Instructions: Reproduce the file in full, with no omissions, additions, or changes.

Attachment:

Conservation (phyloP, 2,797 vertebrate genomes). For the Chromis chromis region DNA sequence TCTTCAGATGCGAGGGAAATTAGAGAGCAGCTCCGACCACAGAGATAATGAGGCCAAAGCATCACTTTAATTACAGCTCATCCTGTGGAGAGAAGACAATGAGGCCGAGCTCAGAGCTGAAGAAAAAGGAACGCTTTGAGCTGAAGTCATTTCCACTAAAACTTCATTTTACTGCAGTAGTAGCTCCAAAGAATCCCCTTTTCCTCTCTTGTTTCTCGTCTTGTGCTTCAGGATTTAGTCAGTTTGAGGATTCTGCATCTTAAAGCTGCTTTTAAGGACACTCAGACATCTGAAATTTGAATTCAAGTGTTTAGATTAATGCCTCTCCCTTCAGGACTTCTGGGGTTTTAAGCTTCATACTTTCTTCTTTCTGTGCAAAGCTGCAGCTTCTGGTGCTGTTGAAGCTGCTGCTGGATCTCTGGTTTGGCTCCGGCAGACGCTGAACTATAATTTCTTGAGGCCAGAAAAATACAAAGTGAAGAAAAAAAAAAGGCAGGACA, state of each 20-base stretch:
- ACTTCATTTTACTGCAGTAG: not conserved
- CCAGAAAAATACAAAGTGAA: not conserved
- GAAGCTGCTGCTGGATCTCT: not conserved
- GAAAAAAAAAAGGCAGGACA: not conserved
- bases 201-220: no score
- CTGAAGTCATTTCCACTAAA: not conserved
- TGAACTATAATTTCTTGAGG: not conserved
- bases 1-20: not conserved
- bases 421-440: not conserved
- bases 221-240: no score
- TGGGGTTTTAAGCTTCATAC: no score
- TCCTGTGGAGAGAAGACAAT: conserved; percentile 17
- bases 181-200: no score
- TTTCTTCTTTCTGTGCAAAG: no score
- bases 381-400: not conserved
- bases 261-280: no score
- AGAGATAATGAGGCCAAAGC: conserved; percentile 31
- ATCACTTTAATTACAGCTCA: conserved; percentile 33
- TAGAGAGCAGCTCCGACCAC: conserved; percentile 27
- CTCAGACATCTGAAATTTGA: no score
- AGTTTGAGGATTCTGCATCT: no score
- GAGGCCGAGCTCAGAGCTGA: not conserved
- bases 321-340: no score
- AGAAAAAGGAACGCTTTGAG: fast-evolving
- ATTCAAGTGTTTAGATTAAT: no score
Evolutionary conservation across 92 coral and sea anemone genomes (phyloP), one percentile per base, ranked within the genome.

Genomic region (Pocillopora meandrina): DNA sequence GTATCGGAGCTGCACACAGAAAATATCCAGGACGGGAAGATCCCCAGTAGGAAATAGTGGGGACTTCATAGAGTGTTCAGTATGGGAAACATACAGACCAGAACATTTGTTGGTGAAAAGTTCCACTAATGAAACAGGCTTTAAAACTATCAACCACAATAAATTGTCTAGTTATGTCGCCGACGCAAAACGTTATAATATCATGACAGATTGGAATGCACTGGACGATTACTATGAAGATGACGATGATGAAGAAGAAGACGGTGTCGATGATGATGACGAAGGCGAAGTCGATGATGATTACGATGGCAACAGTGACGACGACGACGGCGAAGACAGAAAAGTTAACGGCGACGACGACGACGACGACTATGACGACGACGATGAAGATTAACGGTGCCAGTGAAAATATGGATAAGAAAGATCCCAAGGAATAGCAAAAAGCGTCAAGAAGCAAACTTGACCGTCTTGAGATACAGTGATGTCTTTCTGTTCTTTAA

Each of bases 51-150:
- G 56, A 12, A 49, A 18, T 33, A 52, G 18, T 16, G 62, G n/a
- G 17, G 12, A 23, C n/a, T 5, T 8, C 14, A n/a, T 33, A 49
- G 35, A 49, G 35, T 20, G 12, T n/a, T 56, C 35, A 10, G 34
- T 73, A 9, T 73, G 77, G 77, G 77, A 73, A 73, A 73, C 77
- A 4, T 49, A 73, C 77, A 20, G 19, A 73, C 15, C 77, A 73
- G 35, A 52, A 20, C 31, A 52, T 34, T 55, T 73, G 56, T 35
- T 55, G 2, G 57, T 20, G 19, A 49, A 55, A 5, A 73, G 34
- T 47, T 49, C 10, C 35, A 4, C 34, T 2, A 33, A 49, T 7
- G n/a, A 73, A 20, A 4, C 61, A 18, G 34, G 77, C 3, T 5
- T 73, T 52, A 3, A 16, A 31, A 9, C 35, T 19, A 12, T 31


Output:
Conservation (phyloP, 2,797 vertebrate genomes). For the Chromis chromis region DNA sequence TCTTCAGATGCGAGGGAAATTAGAGAGCAGCTCCGACCACAGAGATAATGAGGCCAAAGCATCACTTTAATTACAGCTCATCCTGTGGAGAGAAGACAATGAGGCCGAGCTCAGAGCTGAAGAAAAAGGAACGCTTTGAGCTGAAGTCATTTCCACTAAAACTTCATTTTACTGCAGTAGTAGCTCCAAAGAATCCCCTTTTCCTCTCTTGTTTCTCGTCTTGTGCTTCAGGATTTAGTCAGTTTGAGGATTCTGCATCTTAAAGCTGCTTTTAAGGACACTCAGACATCTGAAATTTGAATTCAAGTGTTTAGATTAATGCCTCTCCCTTCAGGACTTCTGGGGTTTTAAGCTTCATACTTTCTTCTTTCTGTGCAAAGCTGCAGCTTCTGGTGCTGTTGAAGCTGCTGCTGGATCTCTGGTTTGGCTCCGGCAGACGCTGAACTATAATTTCTTGAGGCCAGAAAAATACAAAGTGAAGAAAAAAAAAAGGCAGGACA, state of each 20-base stretch:
- ACTTCATTTTACTGCAGTAG: not conserved
- CCAGAAAAATACAAAGTGAA: not conserved
- GAAGCTGCTGCTGGATCTCT: not conserved
- GAAAAAAAAAAGGCAGGACA: not conserved
- bases 201-220: no score
- CTGAAGTCATTTCCACTAAA: not conserved
- TGAACTATAATTTCTTGAGG: not conserved
- bases 1-20: not conserved
- bases 421-440: not conserved
- bases 221-240: no score
- TGGGGTTTTAAGCTTCATAC: no score
- TCCTGTGGAGAGAAGACAAT: conserved; percentile 17
- bases 181-200: no score
- TTTCTTCTTTCTGTGCAAAG: no score
- bases 381-400: not conserved
- bases 261-280: no score
- AGAGATAATGAGGCCAAAGC: conserved; percentile 31
- ATCACTTTAATTACAGCTCA: conserved; percentile 33
- TAGAGAGCAGCTCCGACCAC: conserved; percentile 27
- CTCAGACATCTGAAATTTGA: no score
- AGTTTGAGGATTCTGCATCT: no score
- GAGGCCGAGCTCAGAGCTGA: not conserved
- bases 321-340: no score
- AGAAAAAGGAACGCTTTGAG: fast-evolving
- ATTCAAGTGTTTAGATTAAT: no score
Evolutionary conservation across 92 coral and sea anemone genomes (phyloP), one percentile per base, ranked within the genome.

Genomic region (Pocillopora meandrina): DNA sequence GTATCGGAGCTGCACACAGAAAATATCCAGGACGGGAAGATCCCCAGTAGGAAATAGTGGGGACTTCATAGAGTGTTCAGTATGGGAAACATACAGACCAGAACATTTGTTGGTGAAAAGTTCCACTAATGAAACAGGCTTTAAAACTATCAACCACAATAAATTGTCTAGTTATGTCGCCGACGCAAAACGTTATAATATCATGACAGATTGGAATGCACTGGACGATTACTATGAAGATGACGATGATGAAGAAGAAGACGGTGTCGATGATGATGACGAAGGCGAAGTCGATGATGATTACGATGGCAACAGTGACGACGACGACGGCGAAGACAGAAAAGTTAACGGCGACGACGACGACGACGACTATGACGACGACGATGAAGATTAACGGTGCCAGTGAAAATATGGATAAGAAAGATCCCAAGGAATAGCAAAAAGCGTCAAGAAGCAAACTTGACCGTCTTGAGATACAGTGATGTCTTTCTGTTCTTTAA

Each of bases 51-150:
- G 56, A 12, A 49, A 18, T 33, A 52, G 18, T 16, G 62, G n/a
- G 17, G 12, A 23, C n/a, T 5, T 8, C 14, A n/a, T 33, A 49
- G 35, A 49, G 35, T 20, G 12, T n/a, T 56, C 35, A 10, G 34
- T 73, A 9, T 73, G 77, G 77, G 77, A 73, A 73, A 73, C 77
- A 4, T 49, A 73, C 77, A 20, G 19, A 73, C 15, C 77, A 73
- G 35, A 52, A 20, C 31, A 52, T 34, T 55, T 73, G 56, T 35
- T 55, G 2, G 57, T 20, G 19, A 49, A 55, A 5, A 73, G 34
- T 47, T 49, C 10, C 35, A 4, C 34, T 2, A 33, A 49, T 7
- G n/a, A 73, A 20, A 4, C 61, A 18, G 34, G 77, C 3, T 5
- T 73, T 52, A 3, A 16, A 31, A 9, C 35, T 19, A 12, T 31